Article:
Rhode Island Gov. Gina Raimondo. Photo: Barry Chin/The Boston Globe via Getty Images

Rhode Island Gov. Gina Raimondo (D) issued an executive order Tuesday to eliminate the word "plantations" from state documents, symbols and related government websites.

Why it matters: The state seal includes a golden anchor along with the word "hope" and the phrase "the State of Rhode Island and Providence Plantations." Rhode Island was one of the original 13 colonies, with Providence Plantations founded in 1636.

The big picture: Governors and state legislators are engaging in debates regarding statues and symbols that glorify the Confederacy or slavery in their states.

  • Earlier this month, Raimondo said she wanted to put the removal of "Providence Plantations" from the state name on the ballot in November.

What they're saying:

"We can't ignore the image conjured by the word 'plantations.' We can't ignore how painful that is for Black Rhode Islanders to see that and have to see that as part of their state's name."
— Gina Raimondo at a press conference
"The State of Rhode Island and 'Providence Plantations' has been the state's recorded name since conception, but the change is just one step toward unity and progress and away from controversial history. I think a word like plantations is a trigger that I think it's good to eliminate it because it brings people together."
— NAACP Providence president Jim Vincent, per NBC affiliate in Boston

The other side: Rhode Island GOP chair Sue Cienki told the NBC affiliate in Providence that voters should ultimately decide whether to change the state's formal name and seal.

  • "I certainly understand her sentiment for wanting to change it, but I don't agree with the way she went about it by doing it by executive order," Cienki said.
  • In 2010, the motion to remove "Providence Plantations" was rejected by voters.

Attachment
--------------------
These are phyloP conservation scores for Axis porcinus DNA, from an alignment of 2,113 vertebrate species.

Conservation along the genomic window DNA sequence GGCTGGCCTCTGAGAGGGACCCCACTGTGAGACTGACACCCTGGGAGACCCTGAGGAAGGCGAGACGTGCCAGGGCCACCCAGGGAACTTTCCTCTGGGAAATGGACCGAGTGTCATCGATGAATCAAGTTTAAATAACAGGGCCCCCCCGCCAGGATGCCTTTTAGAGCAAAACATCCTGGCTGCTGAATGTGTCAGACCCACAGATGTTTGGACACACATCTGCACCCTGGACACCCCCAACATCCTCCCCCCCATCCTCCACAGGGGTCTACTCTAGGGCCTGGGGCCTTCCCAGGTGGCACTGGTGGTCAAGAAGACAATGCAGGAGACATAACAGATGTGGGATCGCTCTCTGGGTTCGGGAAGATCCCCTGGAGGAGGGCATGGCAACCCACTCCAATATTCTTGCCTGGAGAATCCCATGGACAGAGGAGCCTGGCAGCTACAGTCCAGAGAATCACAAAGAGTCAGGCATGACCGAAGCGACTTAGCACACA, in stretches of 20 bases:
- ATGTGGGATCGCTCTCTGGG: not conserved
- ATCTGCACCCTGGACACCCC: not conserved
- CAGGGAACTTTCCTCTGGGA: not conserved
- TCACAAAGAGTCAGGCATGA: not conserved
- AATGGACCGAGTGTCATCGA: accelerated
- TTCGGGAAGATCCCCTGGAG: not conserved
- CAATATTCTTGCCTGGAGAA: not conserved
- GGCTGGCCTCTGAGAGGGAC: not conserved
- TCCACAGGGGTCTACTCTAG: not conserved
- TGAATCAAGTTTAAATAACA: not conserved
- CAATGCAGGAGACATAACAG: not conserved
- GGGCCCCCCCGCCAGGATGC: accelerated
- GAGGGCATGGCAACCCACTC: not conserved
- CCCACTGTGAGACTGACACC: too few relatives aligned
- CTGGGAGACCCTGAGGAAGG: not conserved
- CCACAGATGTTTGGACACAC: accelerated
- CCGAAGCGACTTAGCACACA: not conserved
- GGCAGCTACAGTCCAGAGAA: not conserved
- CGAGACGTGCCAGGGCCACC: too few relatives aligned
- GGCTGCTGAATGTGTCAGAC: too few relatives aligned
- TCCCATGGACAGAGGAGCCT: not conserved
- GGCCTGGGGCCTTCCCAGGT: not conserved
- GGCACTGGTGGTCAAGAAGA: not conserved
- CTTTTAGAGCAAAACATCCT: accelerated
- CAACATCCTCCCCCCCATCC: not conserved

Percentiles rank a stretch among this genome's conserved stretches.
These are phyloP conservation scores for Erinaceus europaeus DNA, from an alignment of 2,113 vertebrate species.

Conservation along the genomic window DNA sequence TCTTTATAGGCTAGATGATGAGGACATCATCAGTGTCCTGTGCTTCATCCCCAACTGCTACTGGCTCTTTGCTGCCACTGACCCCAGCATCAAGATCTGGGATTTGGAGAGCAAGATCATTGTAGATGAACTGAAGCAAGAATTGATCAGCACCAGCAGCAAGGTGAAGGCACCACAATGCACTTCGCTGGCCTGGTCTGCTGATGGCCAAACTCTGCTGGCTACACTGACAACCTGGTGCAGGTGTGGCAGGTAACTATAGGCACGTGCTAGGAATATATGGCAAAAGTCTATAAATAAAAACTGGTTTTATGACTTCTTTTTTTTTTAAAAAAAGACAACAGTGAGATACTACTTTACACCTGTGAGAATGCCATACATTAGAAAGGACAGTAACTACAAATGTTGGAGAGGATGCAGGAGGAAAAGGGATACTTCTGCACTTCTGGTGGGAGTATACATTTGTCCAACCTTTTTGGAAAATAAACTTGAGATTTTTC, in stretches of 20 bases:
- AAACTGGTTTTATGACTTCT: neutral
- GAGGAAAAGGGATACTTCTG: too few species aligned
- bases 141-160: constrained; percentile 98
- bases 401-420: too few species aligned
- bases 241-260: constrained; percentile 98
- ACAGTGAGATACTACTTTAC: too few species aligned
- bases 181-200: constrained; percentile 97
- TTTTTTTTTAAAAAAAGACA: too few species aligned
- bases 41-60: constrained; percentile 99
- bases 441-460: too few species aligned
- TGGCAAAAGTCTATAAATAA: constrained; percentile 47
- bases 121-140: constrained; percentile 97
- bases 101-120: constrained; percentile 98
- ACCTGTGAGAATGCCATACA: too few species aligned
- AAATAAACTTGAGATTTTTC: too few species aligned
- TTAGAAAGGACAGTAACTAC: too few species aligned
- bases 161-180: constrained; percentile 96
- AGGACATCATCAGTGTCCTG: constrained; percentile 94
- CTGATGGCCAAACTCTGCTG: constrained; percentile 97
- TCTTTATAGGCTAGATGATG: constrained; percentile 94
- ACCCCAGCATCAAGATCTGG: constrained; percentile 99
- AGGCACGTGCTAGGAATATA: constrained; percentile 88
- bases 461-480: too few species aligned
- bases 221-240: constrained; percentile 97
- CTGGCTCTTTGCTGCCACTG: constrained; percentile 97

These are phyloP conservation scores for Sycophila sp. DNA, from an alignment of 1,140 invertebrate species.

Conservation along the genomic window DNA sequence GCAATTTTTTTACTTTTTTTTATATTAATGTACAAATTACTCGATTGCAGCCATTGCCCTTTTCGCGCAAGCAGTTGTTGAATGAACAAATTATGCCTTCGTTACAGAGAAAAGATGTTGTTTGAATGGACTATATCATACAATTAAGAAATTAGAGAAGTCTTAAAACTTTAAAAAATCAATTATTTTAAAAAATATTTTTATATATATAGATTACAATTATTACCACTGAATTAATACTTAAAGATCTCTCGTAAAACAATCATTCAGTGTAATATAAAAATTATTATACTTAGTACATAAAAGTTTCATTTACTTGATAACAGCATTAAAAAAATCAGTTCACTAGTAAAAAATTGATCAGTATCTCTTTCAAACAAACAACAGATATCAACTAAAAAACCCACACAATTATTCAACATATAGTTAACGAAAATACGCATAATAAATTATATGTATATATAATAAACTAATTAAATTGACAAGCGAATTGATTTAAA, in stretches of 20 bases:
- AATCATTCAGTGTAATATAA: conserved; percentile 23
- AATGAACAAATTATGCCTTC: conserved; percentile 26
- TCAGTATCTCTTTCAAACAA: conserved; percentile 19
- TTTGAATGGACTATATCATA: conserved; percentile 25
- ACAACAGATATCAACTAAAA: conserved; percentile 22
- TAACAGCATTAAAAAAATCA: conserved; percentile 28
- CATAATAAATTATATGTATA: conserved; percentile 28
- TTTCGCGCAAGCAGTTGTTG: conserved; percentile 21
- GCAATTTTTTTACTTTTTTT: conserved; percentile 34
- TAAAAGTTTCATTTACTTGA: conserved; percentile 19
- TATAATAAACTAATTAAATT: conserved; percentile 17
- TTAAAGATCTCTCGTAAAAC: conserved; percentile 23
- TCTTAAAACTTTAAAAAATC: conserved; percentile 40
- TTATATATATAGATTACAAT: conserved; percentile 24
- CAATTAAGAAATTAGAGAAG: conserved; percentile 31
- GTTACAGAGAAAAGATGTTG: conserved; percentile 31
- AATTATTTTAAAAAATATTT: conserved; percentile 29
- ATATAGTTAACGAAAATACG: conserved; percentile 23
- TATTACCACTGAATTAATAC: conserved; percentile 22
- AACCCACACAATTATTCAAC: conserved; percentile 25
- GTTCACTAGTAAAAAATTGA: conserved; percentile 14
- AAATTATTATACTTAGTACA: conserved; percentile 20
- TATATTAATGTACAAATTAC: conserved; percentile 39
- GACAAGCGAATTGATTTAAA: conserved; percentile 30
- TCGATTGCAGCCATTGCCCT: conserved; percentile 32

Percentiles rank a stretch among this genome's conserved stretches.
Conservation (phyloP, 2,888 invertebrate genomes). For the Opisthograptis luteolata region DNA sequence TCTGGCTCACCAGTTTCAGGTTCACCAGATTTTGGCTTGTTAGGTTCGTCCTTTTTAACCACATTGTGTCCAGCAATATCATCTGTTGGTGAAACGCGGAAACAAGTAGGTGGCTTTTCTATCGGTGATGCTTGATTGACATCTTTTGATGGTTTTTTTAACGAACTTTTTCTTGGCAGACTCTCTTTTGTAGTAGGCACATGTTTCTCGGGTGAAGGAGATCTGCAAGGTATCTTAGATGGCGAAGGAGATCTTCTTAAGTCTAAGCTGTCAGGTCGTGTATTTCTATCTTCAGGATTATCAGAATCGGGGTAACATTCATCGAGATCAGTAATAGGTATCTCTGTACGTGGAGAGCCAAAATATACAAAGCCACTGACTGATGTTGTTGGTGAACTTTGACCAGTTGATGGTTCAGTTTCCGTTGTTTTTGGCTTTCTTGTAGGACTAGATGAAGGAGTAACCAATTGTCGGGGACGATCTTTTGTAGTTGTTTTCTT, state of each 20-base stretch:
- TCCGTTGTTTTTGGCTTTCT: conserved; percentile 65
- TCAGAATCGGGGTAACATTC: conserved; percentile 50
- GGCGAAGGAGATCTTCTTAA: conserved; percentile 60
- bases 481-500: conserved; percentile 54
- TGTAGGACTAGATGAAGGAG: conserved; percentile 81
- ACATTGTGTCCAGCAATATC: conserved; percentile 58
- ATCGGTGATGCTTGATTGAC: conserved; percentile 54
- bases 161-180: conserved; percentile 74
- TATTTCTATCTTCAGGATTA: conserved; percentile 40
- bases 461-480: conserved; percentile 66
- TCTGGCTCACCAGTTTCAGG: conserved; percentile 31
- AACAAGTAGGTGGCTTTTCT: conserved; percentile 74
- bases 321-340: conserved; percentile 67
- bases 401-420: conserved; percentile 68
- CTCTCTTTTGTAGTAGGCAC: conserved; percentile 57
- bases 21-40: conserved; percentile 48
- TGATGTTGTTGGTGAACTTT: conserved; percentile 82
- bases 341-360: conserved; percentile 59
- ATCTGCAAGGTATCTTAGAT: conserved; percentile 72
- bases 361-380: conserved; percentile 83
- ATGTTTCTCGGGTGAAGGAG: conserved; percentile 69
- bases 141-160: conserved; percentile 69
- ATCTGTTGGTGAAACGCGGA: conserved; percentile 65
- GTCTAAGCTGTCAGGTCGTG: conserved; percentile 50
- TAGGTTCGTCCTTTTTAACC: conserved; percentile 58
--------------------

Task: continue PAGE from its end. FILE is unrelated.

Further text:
Go deeper: Washington, D.C.'s only Confederate statue sacked during protest

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Trump says he expects to announce a Supreme Court nominee "next week"

President Trump speaking prior to his departure from the White House on Sept. 19. Photo: Sarah Silbiger/Getty Images

President Trump said Saturday he expects to announce a nominee for Justice Ruth Bader Ginsburg's vacant Supreme Court seat “next week” and that the person will “most likely" be a woman.

What he's saying: "If somebody were to ask me now, I would say that a woman would be in first place, yes. The choice of a woman, I would say, would certainly be appropriate," the president told pool reporters.

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Sen. Susan Collins. Photo: Tom Williams/Getty Images

Sen. Susan Collins (R-Maine) said in a statement Saturday she believes whoever is elected in the 2020 presidential race should pick the nominee to fill Justice Ruth Bader Ginsburg's Supreme Court seat.

Why it matters: Collins will be key in how the nomination process plays out. As one of the most centrist Senate Republicans, whether or not the Senate confirms Trump's SCOTUS nominee could hinge on her vote.

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Illustration: Sarah Grillo/Axios

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